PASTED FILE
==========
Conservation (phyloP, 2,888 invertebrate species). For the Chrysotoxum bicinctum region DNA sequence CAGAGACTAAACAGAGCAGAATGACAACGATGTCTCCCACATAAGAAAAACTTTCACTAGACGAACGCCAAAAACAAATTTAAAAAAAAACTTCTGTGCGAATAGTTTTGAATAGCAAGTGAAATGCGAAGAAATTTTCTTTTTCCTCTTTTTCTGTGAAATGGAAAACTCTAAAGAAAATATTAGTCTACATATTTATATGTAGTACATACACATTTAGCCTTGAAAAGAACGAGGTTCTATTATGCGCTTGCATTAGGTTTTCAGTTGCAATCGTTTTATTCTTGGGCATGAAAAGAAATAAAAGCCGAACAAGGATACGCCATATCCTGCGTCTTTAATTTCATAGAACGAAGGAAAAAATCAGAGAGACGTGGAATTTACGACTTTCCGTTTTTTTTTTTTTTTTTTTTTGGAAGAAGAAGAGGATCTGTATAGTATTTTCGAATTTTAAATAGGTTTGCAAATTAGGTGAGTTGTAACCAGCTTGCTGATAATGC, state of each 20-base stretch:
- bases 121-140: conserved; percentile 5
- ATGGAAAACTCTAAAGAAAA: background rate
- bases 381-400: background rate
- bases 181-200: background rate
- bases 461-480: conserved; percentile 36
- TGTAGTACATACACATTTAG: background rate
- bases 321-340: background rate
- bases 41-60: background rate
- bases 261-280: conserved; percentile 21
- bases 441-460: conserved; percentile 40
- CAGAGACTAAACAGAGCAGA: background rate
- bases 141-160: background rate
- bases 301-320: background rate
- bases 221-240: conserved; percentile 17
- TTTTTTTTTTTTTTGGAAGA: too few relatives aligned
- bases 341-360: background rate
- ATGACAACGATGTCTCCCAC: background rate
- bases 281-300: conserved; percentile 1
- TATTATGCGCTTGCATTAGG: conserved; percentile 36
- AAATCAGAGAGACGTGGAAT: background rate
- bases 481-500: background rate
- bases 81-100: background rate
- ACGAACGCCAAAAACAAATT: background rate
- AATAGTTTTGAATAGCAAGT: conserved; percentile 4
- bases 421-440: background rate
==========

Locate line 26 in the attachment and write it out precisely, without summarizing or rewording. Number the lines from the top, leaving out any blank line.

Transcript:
- bases 421-440: background rate